The Surrogate

Created by Catherine Maher, The Pitch 2012

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The Surrogate is told from Hagar's, the servant maid, point of view. She is beholden to her employers, which means she has little recourse when they take advantage of her vulnerable status. Like many immigrants she has no legal right to work here. However the messy situation, which evolves from Hagar getting pregnant by the husband, is not simply that of victim/persecutor. Hagar sees that the baby might be a bargaining tool she can use to improve her status. In this she is disappointed, as once the wife herself gets pregnant, Hagar and her son are surplus to requirements and are cruelly discarded. In the end Hagar makes a new life for herself and her son far from wealthy Kensington. The film is a poignant drama with Hagar, the protagonist, played by an actress and not improvised as in the video. I bring to the project not only my creative vision as a writer and producer, but also life experience as a mother and teacher. I will show how the protagonist does not always help herself, as the difficult relationship between the two women develops. And of course Abraham, the husband, really should have seen all this coming…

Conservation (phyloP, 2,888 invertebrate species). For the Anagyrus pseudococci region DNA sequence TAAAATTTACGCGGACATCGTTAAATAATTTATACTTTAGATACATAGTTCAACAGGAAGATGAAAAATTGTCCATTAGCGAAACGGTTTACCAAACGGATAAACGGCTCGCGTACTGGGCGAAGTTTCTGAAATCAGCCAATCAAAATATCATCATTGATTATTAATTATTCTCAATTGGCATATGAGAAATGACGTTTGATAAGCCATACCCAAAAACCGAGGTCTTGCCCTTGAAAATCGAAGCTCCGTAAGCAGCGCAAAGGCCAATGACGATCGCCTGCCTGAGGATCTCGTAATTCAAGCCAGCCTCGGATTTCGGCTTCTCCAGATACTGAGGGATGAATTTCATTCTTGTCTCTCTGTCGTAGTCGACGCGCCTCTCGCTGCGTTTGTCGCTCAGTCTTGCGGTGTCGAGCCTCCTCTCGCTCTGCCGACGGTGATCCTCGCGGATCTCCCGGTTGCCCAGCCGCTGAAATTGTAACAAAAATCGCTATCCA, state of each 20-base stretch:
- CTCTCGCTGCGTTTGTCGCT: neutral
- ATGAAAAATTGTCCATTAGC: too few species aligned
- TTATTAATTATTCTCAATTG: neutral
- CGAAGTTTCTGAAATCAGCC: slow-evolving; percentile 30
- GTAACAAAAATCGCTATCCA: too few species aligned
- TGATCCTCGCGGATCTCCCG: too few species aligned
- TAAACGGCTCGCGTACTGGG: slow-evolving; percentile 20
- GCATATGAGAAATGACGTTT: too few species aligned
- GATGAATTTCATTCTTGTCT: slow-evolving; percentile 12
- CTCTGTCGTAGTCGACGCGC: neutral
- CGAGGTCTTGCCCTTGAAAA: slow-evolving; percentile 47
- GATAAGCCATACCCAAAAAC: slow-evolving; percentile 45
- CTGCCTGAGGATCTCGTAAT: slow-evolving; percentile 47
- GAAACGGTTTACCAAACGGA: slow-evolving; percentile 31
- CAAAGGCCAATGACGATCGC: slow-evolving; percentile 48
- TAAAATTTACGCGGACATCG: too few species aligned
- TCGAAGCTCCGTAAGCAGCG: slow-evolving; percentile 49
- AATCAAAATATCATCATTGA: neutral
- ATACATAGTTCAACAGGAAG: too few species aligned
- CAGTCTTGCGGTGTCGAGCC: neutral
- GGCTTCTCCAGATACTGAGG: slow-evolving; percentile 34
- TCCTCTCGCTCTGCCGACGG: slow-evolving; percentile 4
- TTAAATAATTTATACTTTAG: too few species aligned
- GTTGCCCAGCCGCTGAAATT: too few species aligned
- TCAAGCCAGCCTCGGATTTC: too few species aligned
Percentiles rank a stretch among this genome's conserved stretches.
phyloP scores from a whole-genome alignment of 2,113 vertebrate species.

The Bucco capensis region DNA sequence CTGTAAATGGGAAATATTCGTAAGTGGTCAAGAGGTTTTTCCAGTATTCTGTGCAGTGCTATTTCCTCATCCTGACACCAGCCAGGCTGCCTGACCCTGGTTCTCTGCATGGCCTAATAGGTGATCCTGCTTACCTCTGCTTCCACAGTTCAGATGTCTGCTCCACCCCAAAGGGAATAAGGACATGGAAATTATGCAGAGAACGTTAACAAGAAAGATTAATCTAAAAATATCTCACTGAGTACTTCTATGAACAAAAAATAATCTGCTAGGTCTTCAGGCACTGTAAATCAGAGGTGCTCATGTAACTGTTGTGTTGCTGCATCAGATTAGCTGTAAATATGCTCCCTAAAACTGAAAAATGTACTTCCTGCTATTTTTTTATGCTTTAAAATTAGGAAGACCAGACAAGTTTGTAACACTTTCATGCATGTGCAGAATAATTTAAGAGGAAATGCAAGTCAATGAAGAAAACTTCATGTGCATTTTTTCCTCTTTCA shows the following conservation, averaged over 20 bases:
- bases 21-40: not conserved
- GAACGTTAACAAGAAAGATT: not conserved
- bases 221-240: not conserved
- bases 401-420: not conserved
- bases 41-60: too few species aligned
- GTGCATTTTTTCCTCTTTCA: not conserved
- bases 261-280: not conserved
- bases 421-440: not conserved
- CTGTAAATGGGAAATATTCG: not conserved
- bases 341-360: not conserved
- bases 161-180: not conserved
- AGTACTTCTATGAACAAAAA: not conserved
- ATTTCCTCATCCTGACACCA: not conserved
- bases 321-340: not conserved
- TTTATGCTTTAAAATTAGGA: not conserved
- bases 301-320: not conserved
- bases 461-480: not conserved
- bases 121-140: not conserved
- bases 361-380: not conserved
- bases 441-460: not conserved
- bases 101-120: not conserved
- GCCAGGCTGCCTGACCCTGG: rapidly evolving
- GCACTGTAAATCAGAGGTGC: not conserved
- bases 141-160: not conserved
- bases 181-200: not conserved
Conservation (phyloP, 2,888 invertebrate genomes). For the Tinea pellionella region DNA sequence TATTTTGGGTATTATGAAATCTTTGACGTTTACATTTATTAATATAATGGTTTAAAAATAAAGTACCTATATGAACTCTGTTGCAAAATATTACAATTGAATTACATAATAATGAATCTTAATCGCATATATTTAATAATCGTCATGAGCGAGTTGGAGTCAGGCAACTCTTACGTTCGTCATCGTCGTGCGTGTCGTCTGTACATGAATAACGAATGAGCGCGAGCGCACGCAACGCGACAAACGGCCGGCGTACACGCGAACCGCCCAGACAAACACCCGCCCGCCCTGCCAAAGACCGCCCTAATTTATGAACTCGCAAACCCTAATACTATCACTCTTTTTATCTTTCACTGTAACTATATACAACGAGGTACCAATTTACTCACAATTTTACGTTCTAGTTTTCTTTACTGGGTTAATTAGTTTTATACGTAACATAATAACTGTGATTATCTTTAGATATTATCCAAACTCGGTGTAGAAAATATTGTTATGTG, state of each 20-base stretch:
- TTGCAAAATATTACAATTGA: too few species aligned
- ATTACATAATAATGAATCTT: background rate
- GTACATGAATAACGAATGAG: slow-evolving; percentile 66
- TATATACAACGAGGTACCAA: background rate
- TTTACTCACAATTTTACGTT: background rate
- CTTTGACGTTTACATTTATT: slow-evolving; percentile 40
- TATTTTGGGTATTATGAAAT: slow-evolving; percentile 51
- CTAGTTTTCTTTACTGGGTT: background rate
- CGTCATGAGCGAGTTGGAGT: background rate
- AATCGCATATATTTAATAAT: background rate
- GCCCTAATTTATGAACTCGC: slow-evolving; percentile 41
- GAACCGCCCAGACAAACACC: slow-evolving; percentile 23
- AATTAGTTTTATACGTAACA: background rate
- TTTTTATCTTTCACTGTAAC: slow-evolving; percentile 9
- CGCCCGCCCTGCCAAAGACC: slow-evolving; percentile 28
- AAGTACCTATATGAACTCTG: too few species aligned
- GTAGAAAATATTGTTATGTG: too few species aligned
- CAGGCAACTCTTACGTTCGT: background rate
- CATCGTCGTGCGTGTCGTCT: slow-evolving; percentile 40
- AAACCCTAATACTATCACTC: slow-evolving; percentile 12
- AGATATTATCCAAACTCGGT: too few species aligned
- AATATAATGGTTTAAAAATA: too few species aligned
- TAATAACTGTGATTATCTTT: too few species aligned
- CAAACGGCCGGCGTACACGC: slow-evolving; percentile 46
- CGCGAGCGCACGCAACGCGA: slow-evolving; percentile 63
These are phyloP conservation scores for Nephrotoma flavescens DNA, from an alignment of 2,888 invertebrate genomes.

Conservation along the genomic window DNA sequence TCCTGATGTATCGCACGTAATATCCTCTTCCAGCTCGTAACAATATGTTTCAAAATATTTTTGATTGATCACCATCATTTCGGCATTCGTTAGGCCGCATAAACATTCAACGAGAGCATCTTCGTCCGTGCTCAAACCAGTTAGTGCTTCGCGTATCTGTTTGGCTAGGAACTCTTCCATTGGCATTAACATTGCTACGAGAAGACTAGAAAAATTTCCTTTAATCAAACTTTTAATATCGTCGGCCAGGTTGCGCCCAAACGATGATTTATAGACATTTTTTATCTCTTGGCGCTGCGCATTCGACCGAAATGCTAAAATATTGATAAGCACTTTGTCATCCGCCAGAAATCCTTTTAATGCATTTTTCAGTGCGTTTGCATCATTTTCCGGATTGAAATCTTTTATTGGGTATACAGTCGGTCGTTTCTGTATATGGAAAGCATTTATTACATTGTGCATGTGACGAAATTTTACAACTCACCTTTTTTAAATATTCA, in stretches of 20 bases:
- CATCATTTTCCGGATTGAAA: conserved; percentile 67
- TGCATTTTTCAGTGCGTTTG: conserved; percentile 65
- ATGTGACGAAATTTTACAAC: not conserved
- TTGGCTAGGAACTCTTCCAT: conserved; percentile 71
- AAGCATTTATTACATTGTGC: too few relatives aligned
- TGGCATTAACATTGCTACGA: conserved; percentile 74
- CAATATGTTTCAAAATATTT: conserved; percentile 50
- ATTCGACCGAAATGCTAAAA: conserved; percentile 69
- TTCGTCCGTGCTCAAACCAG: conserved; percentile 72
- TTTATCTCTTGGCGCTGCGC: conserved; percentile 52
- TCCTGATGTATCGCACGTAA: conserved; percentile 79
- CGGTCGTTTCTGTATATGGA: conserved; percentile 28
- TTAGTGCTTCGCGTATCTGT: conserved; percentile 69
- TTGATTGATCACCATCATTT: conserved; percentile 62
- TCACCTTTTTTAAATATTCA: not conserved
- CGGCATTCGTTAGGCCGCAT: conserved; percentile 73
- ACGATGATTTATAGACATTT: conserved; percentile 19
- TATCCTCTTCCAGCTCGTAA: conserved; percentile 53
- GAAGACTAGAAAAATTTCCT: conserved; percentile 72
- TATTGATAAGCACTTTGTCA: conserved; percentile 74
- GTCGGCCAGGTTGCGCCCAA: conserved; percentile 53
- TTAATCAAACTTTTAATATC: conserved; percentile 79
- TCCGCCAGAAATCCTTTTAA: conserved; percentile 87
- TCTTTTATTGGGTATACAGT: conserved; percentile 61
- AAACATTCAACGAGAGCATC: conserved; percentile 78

Biblical Connection

Setting the story of Hagar, Abraham and Sarah from the book of Genesis in the present day, is a great opportunity to explore our human failings and appreciate how little has changed in 5,000 years, when it comes to coping with the fall-out of getting what we think we want. History is full of stories of people yearning for children, and today couples undergo harrowing medical procedures - and use surrogates. A powerful woman in the ancient world decided on this course, only to fall pregnant herself afterwards. It prompts us to consider our attitudes to human life and the human body – baby trafficking, the selling of organs and AI. In the ancient world surrogacy was accepted practice, but clearly it was still emotionally fraught. The relationship between the two women is interesting. Hagar forgets her low status and angers her mistress. Abraham seems to feel himself caught in the middle. Maybe he should have been more patient. The ones really caught in the middle are the two boys, Isaac and Ishmael, two brothers who are not permitted to be friends. They are at the heart of much of the present-day conflict in the middle-east.